Patrice Salomé, an assistant researcher in Sabeeha Merchant’s group, was recently selected as one of 16 Assistant Features Editors for The Plant Cell, owing to his breadth of knowledge in plant biology. He will contribute summaries of research articles published in The Plant Cell. He has already published 11 “in Brief” articles for the journal, covering a range of topics, including micronutrient uptake in plants, chromosome segregation and light- and hormone-regulated seedling development.
Patrice is also a writer for “Plant Cell Extracts”, on the blog site Medium.com. He coined the name of the blog, which is sponsored by the American Society of Plant Biology (ASPB), and contributes to ASPB’s science communication efforts by making cutting-edge research in the plant sciences accessible to the larger community.
In Brief articles:
- Some Like it HOT: Protein Translation and Heat Stress in Plants. in Brief, The Plant Cell, 2017. DOI: https://doi.org/10.1105/tpc.17.00699
- Know Your Histone (Zip)Code: Flowering Time and Phosphorylation of Histone H2A on Serine 95. In Brief, The Plant Cell 2017. DOI: https://doi.org/10.1105/tpc.17.00752
- Proliferate at Your Own Risk: Ribosomal Stress and Regeneration. in Brief, The Plant Cell, 2017. DOI: https://doi.org/10.1105/tpc.17.00782
- In the Heat of the Moment: ZTL-Mediated Protein Quality Control at High Temperatures. in Brief, The Plant Cell, 2017. DOI: https://doi.org/10.1105/tpc.17.00871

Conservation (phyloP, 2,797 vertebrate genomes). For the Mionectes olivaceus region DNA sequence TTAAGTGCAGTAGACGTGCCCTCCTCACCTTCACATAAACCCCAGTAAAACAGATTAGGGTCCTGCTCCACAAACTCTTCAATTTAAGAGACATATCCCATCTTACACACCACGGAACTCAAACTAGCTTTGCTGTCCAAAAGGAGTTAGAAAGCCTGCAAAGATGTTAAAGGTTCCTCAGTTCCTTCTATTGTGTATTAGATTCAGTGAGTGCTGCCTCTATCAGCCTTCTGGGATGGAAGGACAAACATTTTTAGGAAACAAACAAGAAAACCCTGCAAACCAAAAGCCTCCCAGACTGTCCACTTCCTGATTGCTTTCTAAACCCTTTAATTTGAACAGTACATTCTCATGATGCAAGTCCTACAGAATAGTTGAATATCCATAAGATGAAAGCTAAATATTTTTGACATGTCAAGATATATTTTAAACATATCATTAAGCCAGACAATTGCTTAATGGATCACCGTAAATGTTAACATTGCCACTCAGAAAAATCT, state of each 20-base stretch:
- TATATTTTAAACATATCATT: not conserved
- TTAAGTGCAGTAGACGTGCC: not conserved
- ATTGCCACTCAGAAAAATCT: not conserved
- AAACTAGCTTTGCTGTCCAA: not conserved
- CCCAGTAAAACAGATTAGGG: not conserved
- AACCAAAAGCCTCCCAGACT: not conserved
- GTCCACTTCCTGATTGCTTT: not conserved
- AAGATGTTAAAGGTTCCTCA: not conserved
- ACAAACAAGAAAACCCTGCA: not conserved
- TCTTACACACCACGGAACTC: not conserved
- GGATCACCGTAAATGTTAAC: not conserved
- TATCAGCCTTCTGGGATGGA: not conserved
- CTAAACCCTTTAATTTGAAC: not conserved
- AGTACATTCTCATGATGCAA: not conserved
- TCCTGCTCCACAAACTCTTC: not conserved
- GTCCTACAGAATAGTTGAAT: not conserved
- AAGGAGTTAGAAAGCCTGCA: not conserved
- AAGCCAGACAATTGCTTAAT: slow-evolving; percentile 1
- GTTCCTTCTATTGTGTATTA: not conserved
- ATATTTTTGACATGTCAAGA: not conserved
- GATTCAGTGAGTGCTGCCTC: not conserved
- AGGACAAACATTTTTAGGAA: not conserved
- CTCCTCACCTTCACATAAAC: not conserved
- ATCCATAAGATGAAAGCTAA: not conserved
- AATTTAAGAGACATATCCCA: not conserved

- This ICE/SCRM Melts in the Dark: Light-Dependent COP1-Mediated Protein Degradation in Stomatal Formation. in Brief, The Plant Cell 2017. DOI: https://doi.org/10.1105/tpc.17.00870
- Life’s a Gas Under Pressure: Ethylene and Etioplast Maintenance in Germinating Seedlings. In Brief, The Plant Cell 2017. DOI: https://doi.org/10.1105/tpc.17.00939
- Manganese is a Plant’s Best Friend: Intracellular Mn Transport by the Transporter NRAMP2. In Brief, The Plant Cell 2017. DOI: https://doi.org/10.1105/tpc.17.00965
- Hold Me Closer: Meiotic Crossover Formation and FANCD2. In Brief, The Plant Cell 2018. DOI: https://doi.org/10.1105/tpc.18.00134
- Developmental Timing Is Everything: TZP and Phytochrome Signaling. In Brief, The Plant Cell 2018. DOI: https://doi.org/10.1105/tpc.18.00302
- Divide and Conquer: High-Throughput Screening of Chlamydomonas Cell Cycle Mutants. In Brief, The Plant Cell 2018. DOI: https://doi.org/10.1105/tpc.18.00391
- Don’t Go Grocery Shopping When Hungry! Systemic Signaling in Zinc Homeostasis. In Brief, The Plant Cell 2018. DOI: https://doi.org/10.1105/tpc.18.00700
Medium articles: https://medium.com/plant-cell-extracts
- Some Like it HOT: Protecting Plants from Heat Stress.
- Plants Get Jetlag Too: A Play On Flowering Time.
- Plants: the Green Starfish of the World.
The archaeal motility structure (flagellum /archaellum)
During an initial structural and proteomic survey of the model archaeal microbe Methanospirillum hungatei we identified proteins comprising the attached cellular flagellum. Little was previously known about these archaeal appendages and we therefore characterized them and obtained the first atomic-level structure of a model archaeal flagellum. The findings reveal properties distinct from the bacterial flagellar counterpart regarding subunit size, post translational modifications and tertiary structure. Experiments are continuing to further characterize the post translational glycan modifications to the M. hungatei flagellum in collaborations by the Gunsalus and Loo Laboratories of the UCLA-DOE Institute.